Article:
In the 5th century BC, Dorian Thera did not join the Delian League with Athens; and during the Peloponnesian War, Thera sided with Dorian Sparta, against Athens. The Athenians took the island during the war, but lost it again after the Battle of Aegospotami. During the Hellenistic period, the island was a major naval base for the Ptolemaic Egypt.
   As with other Greek territories, Thera then was ruled by the Romans. When the Roman Empire was divided, the island passed to the eastern side of the Empire which today is known as the Byzantine Empire. According to George Cedrenus, the volcano erupted again in the summer of 727, the tenth year of the reign of Leo III the Isaurian. He writes: "In the same year, in the summer, a vapour like an oven's fire boiled up for days out of the middle of the islands of Thera and Therasia from the depths of the sea, and the whole place burned like fire, little by little thickening and turning to stone, and the air seemed to be a fiery torch."

   During the Crusades, the "Franks" – i. e. Catholic Western Europeans – annexed the isle to the Duchy of Naxos and renamed it "Santorini", that is "Saint Irene". Santorini came under Ottoman rule in 1579.
   Santorini became independent from Ottoman rule in 1821, during the Greek War of Independence and was united with Greece in 1830 under the Treaty of London.

Modern Santorini

   After the liberation of the island and its inclusion in the newly established Greek state in 1830, the main source of income was trade and shipping. In 1852, Santorini, with 7,222 inhabitants is the second largest shopping center after the Syros in the Cyclades, with transactions primarily with Russia, which is the main importing country of Santorini wine. Another important source of income was the production of agricultural products and in particular the manufacture of wine.

   The volcano began erupting the January 26, 1866. Before the eruption observed warming of the waters near Nea Kameni. The eruption consisted of pouring lava and structures. An earthquake of 6.1 on the Richter scale took place on January 30 and caused damage to 50 houses and two churches, according to the literature the eruption finished on Oct. 15, 1870. The explosion took place in the crater of St. George and AFROESSA created islets of May have now sunk, and tripled the area of Palea Kameni.
   At 28th of July 1925 observed earthquakes, warned residents that an eruption is imminent. In the Red Water, between the islands of Nea Kameni and Small, the sea temperature rose and the sea changed color.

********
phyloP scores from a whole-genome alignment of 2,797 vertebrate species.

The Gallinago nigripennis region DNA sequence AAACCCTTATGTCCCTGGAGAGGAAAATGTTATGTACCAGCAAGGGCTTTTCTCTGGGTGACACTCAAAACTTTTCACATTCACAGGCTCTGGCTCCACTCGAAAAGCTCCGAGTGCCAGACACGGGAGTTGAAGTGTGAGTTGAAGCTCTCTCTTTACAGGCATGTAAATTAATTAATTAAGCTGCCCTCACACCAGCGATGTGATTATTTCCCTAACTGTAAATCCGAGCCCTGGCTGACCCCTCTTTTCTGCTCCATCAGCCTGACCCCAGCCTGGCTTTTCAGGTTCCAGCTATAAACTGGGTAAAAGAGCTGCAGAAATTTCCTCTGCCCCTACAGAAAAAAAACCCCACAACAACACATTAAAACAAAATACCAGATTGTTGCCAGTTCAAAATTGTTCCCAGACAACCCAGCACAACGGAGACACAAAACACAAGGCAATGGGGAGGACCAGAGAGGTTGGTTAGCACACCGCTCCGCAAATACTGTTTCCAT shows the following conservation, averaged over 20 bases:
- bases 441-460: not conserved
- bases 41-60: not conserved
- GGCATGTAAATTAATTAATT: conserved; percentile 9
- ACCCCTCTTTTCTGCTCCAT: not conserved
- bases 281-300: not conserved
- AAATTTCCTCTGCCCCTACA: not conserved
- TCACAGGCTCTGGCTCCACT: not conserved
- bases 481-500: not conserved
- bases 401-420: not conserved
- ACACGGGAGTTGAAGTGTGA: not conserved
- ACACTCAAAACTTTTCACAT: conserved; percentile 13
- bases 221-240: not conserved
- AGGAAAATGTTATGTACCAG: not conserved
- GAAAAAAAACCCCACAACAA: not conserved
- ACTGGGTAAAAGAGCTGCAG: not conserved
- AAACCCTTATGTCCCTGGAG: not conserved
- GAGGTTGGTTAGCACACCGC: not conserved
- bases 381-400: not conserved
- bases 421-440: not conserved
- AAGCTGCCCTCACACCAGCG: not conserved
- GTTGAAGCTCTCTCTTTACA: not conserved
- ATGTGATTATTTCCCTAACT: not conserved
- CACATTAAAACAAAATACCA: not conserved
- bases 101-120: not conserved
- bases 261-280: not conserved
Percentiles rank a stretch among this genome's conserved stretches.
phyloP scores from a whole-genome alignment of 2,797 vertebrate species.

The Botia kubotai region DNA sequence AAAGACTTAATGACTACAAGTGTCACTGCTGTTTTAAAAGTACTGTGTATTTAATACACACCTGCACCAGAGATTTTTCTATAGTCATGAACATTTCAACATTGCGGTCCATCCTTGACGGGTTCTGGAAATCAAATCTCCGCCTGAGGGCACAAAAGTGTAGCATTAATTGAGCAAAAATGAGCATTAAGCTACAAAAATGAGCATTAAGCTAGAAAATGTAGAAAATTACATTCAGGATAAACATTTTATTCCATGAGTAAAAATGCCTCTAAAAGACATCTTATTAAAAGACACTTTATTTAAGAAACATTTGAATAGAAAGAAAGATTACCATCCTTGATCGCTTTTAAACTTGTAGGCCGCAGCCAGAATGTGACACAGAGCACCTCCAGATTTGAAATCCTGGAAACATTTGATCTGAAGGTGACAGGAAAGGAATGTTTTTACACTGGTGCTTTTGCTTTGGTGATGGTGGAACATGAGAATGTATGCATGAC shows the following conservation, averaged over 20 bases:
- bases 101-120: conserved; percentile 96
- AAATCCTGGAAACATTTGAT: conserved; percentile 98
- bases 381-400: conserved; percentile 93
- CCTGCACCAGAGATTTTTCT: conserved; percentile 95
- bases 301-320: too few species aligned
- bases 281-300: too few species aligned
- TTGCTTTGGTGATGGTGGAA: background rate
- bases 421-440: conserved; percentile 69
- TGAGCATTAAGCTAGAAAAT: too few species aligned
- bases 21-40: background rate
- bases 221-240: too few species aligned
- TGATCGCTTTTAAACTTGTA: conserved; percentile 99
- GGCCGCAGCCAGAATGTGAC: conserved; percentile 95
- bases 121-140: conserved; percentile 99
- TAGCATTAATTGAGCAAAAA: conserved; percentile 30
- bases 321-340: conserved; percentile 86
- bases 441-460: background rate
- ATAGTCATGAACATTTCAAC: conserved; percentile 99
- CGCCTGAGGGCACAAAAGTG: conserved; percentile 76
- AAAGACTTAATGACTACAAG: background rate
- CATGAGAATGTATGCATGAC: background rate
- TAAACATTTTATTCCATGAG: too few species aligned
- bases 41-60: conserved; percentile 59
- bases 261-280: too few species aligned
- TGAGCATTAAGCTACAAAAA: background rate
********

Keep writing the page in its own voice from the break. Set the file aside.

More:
The eruption began on August 25th with ground water explosions, later seen explosive volcanic ash columns that reached a height of 3.5 km! The activity focused on the volcanic dome Daphne, poured lava and led to the union of New and Small Kameni. The first phase of the eruption ended in 1926. A second, smaller Domos formed a new eruption in 1928 was named Nautilus.    The volcano erupted again in 1939, and created the blocks Triton Ktena Ms Fouquet and lava flows Smith, Reck and Nike. The explosion ended in July 1941.
   The most recent eruption took place from January 10, 1950 until February 2 of that year and created the dome of sundried. These volcanic rocks are the most recently created in Greece.
   During the Second World War, Santorini was occupied first by the Italians (1941) and then in 1943 by German occupying forces. On July 9th 1956, near Amorgos, occurred earthquake measuring 7.8 on the Richter scale, which was the strongest that took place in Europe during the 20th century. The main earthquake, with a Richter 6.9 aftershock followed 12 minutes, spanned caused disasters in Santorini, Astypalea, Anafi, Kalymnos, Leros, Patmos, Amorgos and also 53 deaths, and one of the largest tsunamis in the Aegean with a height up to 25 meters. After this fact much of the population left the island. 
   The 1960s began to develop tourism in Santorini, reaching its peak in the mid- 1980s. Since then, tourism on the island knows continued growth, having now made Santorini one of the most popular tourist destinations worldwide. The cruises start at the island from March and continues until the end of November , having extended time tourist season . During the summer months more than 30 to 40 charter from every corner of the world are landing at airport.
   It is characteristic that even the winter months the visits of tourists to the island do not stop. The huge development of tourism in the island 's natural to have altered the character of the island. Hundreds of new buildings have made their appearance everywhere and the famous island of farms and vineyards have been reduced greatly in size, giving the place a luxurious hotel facilities, bars, restaurants etc.